Suzuki GS series

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1982 Suzuki GS1100E on the Pacific Coast Highway, 2004. While one of the best performing sportbikes of their era, the GS series bikes are still good all-around machines as they approach their vintage years.

From 1976 to 1987, Suzuki produced its GS line of Motorcycle.

These motorcycles had air-cooled in-line DOHC engines with two or four cylinders, two valves per cylinder and displacements between 250 and 1100 cc. The four-cylinder variants are considered to be Universal Japanese motorcycle. When introduced in late 1976 as 1977 models, Suzuki offered the GS400, GS550 and GS750 models.

Contents

Engine design considerations


Earlier Suzuki motorcycles were Two-stroke. This was something of a liability for Suzuki at the time, for while their two-stroke line of motorcycles was well regarded, impending air quality legislation in the US would see two stroke motorcycles banned for sale there due to their notoriously filthy emissions. A short reprieve for the two stroke would occur in the 1980s when Yamaha sold a much more environmentally friendly RZ350 motorcycle, but the era of the two-stroke street motorcycle had passed by then, at least in America. Weird designs like the Wankel-engined RE5 were clearly not the answer. This left Suzuki in a bit of a bind. If they were to compete effectively in the largest motorcycle market in the world, they needed a four stroke model, and fast!

Early GS four-cylinder models


Suzuki GS1000S

Their solution was to virtually copy the 900cc Kawasaki Z1 engine and release it as the 750cc GS. It was an immediate hit, boasting a top speed approaching 130mph, excellent handling and handsome lines. The engine shared the Kawasaki's trait of being virtually indestructible, and thrived on high speed work. The arrival of the larger GS1000 put it in the shade somewhat in terms of all-out performance, but it remained a popular and capable motorcycle in its own right.

The GS1000, on the other hand, proved that the Japanese could build a big, fast four cylinder motorcycle that actually handled, something Kawasaki never quite managed with the fast, but loose handling Z1. It likewise inherited the Kawasaki's stout nature, and the two motorcycles were destined to meet head to head on drag strips for years to come. Heavily modified from stock, these motorcycles nevertheless proved reliable, while putting out several multiples of the horsepower they were originally designed to produce.

The GS1000 sported a few new ideas, the rear suspension on the EC model and the front forks had the facility of an air valve in which (small) amounts of air could be added to change preload. The GS1000S had a small bar mounted fairing with extra clocks mounted, plus larger carburetors, taking power to 90PS. The GS1000G was more of a touring bike with shaft drive, which added a fair bit of weight. The arrival of Honda's exotic six cylinder Honda CBX stole the GS's thunder for a short while, but a redesign of the engine from an eight valve to a sixteen valve (as the GSX1100) improved its performance substantially, without compromising its reputation for reliability in any way. It soon had the beating of the CBX, which slowly mellowed into a sport-touring motorcycle with fairing and panniers before disappearing altogether from Honda's lineup.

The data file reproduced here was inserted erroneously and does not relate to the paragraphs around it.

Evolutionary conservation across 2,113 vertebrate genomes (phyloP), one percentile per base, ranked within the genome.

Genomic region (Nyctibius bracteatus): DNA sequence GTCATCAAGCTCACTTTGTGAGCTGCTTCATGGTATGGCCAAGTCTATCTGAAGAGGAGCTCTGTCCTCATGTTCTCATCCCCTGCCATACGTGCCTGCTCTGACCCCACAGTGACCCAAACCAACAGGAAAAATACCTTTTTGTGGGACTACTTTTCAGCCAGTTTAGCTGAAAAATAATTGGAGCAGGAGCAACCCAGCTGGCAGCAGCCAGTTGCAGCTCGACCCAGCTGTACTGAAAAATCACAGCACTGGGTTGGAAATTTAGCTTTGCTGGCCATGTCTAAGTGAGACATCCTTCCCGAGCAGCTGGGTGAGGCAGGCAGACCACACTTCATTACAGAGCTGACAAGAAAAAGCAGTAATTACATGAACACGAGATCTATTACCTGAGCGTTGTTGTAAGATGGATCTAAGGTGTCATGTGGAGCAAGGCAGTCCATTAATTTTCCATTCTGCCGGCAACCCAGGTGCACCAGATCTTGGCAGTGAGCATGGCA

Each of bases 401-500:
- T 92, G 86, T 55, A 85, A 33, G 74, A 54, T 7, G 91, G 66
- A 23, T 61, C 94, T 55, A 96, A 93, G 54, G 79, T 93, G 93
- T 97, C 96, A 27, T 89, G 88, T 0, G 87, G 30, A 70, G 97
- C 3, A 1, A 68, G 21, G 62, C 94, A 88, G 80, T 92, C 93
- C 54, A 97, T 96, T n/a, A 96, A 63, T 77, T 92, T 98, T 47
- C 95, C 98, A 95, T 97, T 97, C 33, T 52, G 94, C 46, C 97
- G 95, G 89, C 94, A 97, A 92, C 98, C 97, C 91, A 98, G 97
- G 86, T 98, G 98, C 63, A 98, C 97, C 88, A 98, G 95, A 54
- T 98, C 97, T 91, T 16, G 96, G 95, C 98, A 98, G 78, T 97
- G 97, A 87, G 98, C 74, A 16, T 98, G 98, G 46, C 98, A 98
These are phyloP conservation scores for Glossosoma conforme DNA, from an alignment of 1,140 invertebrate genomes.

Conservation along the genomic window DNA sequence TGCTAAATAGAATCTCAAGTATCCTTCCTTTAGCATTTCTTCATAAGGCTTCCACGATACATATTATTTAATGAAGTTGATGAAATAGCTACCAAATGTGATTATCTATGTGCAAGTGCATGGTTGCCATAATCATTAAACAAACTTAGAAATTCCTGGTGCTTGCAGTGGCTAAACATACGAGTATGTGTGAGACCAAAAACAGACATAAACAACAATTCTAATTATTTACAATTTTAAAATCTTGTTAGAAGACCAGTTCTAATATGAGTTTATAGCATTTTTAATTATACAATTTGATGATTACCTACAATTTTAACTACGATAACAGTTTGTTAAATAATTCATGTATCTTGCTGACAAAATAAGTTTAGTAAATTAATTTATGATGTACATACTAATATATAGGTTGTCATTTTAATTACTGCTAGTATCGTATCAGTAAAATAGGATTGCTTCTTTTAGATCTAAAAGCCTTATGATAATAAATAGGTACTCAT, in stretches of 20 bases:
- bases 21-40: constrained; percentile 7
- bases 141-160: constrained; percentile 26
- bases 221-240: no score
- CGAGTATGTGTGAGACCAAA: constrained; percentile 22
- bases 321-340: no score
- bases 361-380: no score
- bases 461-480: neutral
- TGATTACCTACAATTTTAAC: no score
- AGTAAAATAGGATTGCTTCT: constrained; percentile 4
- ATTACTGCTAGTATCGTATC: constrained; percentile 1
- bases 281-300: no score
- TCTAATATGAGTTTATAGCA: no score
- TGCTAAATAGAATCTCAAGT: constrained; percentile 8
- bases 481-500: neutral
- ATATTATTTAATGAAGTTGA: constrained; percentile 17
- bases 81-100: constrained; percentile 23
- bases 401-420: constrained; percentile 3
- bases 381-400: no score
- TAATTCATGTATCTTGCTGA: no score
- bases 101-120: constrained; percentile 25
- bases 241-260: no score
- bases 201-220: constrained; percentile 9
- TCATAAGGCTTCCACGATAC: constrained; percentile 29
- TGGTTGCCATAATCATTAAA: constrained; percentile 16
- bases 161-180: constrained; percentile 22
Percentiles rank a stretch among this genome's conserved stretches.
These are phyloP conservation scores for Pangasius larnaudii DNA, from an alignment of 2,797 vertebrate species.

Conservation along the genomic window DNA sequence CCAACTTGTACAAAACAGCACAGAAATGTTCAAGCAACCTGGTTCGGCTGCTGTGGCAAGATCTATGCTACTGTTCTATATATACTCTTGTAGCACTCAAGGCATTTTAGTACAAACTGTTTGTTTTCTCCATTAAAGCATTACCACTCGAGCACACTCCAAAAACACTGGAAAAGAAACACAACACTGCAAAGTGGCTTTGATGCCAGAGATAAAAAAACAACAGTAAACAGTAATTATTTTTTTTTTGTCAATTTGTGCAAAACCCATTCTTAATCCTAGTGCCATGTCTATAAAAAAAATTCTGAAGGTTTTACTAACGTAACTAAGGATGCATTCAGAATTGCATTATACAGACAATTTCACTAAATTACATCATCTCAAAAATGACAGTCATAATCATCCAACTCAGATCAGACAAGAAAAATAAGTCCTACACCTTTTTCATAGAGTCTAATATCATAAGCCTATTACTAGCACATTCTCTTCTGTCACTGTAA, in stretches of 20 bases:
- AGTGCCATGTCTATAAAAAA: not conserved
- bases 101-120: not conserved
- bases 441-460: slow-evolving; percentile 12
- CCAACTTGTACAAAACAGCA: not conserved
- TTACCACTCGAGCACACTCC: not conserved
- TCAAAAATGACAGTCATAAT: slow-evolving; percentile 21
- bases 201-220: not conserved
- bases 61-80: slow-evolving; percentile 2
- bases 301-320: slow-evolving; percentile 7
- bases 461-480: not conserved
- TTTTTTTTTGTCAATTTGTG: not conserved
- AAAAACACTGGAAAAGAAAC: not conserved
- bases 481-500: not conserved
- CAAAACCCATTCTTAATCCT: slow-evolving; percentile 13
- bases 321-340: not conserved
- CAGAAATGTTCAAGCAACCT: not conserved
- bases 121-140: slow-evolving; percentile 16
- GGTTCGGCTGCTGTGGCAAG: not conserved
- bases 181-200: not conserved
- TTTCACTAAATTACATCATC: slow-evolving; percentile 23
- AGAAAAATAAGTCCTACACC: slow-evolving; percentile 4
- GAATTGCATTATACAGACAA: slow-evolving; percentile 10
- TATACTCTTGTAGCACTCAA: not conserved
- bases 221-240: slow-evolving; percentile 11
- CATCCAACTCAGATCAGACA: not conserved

Reliability


Perhaps the only Achilles heel in the GS design was an overly fussy electrical system which was prone to failing quite spectacularly. The dreaded regulator/rectifier break down led to much pushing and sweating for unlucky GS owners. If fortunate, the regulator/rectfier would be the only casualty. If unlucky, the entire charging system was wrecked (along with every bulb on the bike), leading to an expensive repair. The smart GS owner replaced the original Suzuki parts with stronger aftermarket items (usually at a lower cost), although regulator/rectifiers from some Honda models have been successfully adapted to cure the problem once and for all (Honda Superdream/450 Nighthawk units).

The engines themselves were pretty much bulletproof in the mechanical sense. Roller bearing crankshafts in all models contributed a lot to the amazing durability of these engines. There are still many GS850 and GS1000 machines on the road that have clocked up incredible distances well into the new millenium with no more than average maintenance.

The use of the original GS400 bottom end from 1977 on the GS500 that is still being built a/o 2007 testifies to the "correctness" of this design.

In closing

1982 GS(X)750E all original w/aftermarket screen and parcel rack
1997 Suzuki GS500E

A thorough discussion of all GS Suzuki would require its own reference book. Suffice it to say, the GS line of motorcycles was one of the most versatile, durable, powerful, and comfortable designs ever produced by any Japanese motorcycle manufacturer. From 125cc to 1100cc, there was not a deficient model in the entire line.

As the flagship of the Suzuki line, the GS series was succeeded by the upgraded GSX motorcycles with four valves per cylinder beginning with the 1980 model year. The entire line was slowly switched over to the four valve design through the early 80s culminating in the North America only GS1150E/ES/EF beginning in 1984.

The only "surviving" member of the GS series has a bored GSX 400 engine with a redesigned two-valve head. It is still produced as relatively affordable entry-level bike, the Suzuki GS500E (naked) and Suzuki GS500F (fairing). In Japan and possibly other jurisdictions, it is offered with 400 cc due to restrictions imposed on learners.

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